It's easy to get swept away by the allure of roses, especially if you're a new gardener. After all, they're beautiful and fragrant - nothing beats a row of perfectly groomed rose bushes. But if you're just starting out with roses, there are a few things you need to know to choose the best rose for your needs. Read on to find out more about picking the perfect rose:
Location, Location, Location
The first thing you need to decide is where you'll be planting your new rose bush. Maybe you just want a rose to fill in the shady area near your front door, or perhaps you're ready to dedicate a 40’ x 40’ full sun garden plot to your hobby. Different roses need different amounts of sunlight, and you'll only set yourself up for failure if you plant a rose that needs full sunlight in the shade or vice versa.
The next thing to look at is your climate. The best roses for tropical Florida are different from those that will grow best in chilly Michigan. Depending on where you live, your roses might also be exposed to specific elements like salty winds off the ocean or areas with minimal topsoil. To make identifying the best roses for your location easier, the USDA has set up a plant hardiness map that indicates which plants work best in each region and when they should be planted for best results. When you're choosing which roses to grow, check this chart to make sure your roses will survive in your climate.
Also, did you know that different types of roses have different growing patterns? If you're used to seeing cut roses, you might not know that roses also come in climbing, miniature and bush varieties. Just like the sunlight issue, you also need to decide which rose variety suits your specific place. If you plant a climbing rose near any kind of trellis or vertical structure (including your home, a fence and even taller plants), be prepared for it to take over!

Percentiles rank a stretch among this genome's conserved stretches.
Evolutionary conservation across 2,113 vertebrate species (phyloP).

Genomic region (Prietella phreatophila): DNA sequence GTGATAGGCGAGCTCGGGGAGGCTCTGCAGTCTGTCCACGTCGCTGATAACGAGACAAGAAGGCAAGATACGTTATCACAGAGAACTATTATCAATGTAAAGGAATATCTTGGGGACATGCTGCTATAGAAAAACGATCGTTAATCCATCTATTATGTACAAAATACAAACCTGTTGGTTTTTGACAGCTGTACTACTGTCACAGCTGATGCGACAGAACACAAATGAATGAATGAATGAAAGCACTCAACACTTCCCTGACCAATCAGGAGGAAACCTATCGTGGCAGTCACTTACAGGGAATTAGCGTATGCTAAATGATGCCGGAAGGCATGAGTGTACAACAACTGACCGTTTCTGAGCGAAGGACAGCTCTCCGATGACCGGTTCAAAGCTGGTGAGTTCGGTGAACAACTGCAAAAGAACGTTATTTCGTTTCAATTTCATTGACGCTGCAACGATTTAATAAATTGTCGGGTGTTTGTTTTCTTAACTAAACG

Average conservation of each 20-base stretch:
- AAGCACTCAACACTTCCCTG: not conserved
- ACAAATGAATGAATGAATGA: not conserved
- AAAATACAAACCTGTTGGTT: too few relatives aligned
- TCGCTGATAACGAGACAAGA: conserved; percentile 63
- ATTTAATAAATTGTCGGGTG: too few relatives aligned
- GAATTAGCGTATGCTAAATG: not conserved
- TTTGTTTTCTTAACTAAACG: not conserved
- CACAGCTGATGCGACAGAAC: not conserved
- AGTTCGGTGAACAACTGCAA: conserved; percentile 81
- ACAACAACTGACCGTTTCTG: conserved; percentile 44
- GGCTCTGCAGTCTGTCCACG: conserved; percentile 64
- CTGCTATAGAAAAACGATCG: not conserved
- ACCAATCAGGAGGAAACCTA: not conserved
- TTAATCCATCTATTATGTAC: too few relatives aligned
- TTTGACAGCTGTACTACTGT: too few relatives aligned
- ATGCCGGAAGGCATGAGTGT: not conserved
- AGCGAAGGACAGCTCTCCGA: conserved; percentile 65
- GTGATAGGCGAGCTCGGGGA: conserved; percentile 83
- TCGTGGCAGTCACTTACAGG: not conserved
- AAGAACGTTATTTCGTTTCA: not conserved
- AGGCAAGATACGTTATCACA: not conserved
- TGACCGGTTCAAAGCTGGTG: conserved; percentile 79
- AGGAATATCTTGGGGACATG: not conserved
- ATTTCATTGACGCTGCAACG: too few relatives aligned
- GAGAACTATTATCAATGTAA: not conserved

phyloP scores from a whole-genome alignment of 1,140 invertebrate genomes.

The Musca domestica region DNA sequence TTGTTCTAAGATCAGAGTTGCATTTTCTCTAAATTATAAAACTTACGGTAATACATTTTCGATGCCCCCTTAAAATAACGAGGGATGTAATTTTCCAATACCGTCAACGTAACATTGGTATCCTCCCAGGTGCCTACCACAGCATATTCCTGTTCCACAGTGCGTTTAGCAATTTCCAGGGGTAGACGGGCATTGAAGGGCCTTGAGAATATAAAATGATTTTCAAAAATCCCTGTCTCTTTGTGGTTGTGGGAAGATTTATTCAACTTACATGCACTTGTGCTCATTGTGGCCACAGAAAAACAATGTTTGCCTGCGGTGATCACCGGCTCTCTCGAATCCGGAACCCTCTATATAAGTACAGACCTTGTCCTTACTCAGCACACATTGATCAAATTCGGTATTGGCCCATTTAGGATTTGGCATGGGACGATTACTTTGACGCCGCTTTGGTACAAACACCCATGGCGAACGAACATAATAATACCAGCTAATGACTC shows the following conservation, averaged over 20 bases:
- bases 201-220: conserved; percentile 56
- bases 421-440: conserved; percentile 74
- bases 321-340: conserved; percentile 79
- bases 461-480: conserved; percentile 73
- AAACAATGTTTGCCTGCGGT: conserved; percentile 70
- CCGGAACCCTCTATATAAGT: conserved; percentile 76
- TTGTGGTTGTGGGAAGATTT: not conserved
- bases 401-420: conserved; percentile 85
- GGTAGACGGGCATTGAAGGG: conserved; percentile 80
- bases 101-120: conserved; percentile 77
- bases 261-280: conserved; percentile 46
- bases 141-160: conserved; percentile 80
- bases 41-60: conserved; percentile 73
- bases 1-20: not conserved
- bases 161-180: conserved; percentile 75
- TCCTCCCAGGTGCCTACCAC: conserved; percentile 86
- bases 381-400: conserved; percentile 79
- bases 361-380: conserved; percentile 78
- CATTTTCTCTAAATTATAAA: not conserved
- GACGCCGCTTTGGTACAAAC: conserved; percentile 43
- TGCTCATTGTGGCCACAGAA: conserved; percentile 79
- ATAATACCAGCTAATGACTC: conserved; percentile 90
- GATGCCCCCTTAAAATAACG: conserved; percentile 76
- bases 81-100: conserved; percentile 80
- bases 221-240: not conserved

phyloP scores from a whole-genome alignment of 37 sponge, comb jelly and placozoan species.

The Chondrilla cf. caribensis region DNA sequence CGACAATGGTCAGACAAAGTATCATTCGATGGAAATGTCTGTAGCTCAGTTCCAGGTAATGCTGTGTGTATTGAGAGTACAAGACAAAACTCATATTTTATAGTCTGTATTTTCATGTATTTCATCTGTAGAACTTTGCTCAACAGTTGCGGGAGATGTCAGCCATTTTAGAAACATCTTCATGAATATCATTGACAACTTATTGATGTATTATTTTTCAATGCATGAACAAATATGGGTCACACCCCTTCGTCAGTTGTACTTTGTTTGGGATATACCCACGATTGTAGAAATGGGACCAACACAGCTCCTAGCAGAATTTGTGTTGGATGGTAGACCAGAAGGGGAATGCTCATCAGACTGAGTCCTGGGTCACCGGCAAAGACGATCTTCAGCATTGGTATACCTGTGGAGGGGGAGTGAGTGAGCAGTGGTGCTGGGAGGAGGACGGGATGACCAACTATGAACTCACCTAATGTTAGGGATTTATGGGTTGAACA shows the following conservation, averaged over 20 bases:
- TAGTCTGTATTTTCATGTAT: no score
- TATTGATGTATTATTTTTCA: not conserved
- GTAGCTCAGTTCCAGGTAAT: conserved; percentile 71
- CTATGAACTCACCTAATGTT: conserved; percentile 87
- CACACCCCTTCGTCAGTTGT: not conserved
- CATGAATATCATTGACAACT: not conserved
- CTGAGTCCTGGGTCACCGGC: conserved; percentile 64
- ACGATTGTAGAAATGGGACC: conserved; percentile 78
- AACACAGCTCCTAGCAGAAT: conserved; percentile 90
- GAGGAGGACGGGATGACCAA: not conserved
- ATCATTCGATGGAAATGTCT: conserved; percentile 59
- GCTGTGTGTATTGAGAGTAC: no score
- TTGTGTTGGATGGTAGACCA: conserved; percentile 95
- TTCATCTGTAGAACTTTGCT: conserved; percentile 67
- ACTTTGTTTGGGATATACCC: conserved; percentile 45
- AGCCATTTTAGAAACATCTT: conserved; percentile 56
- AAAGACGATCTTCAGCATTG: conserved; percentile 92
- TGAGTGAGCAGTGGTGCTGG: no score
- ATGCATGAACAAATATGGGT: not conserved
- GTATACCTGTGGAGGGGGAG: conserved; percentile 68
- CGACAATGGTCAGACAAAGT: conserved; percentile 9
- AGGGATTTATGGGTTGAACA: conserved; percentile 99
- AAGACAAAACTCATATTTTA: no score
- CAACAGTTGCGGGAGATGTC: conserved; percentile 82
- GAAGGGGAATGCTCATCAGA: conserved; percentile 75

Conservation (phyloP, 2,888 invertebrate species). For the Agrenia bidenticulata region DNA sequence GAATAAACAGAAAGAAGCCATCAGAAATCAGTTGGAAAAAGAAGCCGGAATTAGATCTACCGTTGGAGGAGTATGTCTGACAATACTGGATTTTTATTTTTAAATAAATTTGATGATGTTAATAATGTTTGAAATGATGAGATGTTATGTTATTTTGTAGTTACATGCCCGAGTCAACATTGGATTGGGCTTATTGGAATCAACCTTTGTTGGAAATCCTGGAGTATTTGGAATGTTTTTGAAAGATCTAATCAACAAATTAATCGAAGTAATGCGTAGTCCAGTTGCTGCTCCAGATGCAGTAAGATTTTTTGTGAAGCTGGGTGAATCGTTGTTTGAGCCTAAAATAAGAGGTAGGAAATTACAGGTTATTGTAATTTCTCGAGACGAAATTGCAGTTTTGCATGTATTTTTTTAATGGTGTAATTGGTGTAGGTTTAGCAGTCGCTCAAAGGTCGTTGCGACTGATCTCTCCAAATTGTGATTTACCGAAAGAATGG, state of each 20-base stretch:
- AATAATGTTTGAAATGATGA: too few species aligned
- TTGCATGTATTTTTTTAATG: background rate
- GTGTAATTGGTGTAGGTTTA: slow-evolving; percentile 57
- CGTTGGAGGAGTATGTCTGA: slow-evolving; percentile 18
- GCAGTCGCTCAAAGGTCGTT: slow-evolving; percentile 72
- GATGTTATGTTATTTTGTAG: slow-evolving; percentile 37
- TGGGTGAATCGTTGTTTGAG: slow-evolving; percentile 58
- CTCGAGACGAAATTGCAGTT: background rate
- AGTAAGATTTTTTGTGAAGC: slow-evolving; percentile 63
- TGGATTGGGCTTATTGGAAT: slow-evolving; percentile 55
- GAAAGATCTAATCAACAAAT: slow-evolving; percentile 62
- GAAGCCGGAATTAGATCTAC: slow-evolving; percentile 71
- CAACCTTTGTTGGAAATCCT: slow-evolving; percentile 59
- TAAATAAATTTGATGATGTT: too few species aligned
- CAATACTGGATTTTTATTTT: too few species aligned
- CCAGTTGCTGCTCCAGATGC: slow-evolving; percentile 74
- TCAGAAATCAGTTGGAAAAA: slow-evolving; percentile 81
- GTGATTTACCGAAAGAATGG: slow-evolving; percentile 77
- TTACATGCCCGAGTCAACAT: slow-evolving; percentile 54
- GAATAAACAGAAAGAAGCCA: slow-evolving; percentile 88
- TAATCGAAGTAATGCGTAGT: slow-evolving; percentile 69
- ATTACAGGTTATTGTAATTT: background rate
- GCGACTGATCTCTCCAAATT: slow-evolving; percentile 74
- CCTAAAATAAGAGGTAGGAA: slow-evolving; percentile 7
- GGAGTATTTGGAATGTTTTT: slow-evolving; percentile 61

How Much Time Can You Commit?
Some roses - like some women - can be high maintenance. Certain varieties will require frequent pruning, specific soil nutrients and frequent fertilizations. If you're more of a “hands-off" gardener, look for a rose variety that specifically claims to be low maintenance. Be realistic with yourself. Any hobby is fun at first, but roses require ongoing commitment in order to thrive. Make sure the rose you pick matches a realistic level of commitment for you.
Spend Time on Your Soil
Soil contains many of the nutrients your rose needs to survive - so think about it like you would the food you put in your own body. If you eat a diet low in vitamins and minerals, you won't be very healthy and you'll probably feel pretty cruddy. Similarly, if you give your rose poor soil to grow in, it may develop diseases or be more prone to insect infestation. Have your soil tested by your local extension agency or at any farm supply or feed store and find out what nutrients - if any - your soil is deficient in. The person who tests your soil should be able to give you a recommendation for additives that will remedy your problems.
It might also be worth it to invest in a rose fertilizer. You can find these at any garden store and they contain specific formulations of the vitamins and minerals your roses need to thrive. Speak with an employee at the store to learn how often the fertilizer should be applied - too much and you could burn the roots of your new plants.
Growing roses can be an extremely rewarding hobby, but don't rush into it until you're sure you know what's involved. Don't purchase rose plants on a whim - plan thoroughly before you include them as part of your garden, making sure you touch on each of the issues we've already discussed. You'll soon be on your way to planting - and enjoying - the rose garden of your dreams.
Jessica writes for a organic gardening, a website full of tips to help people plant and grow organic food.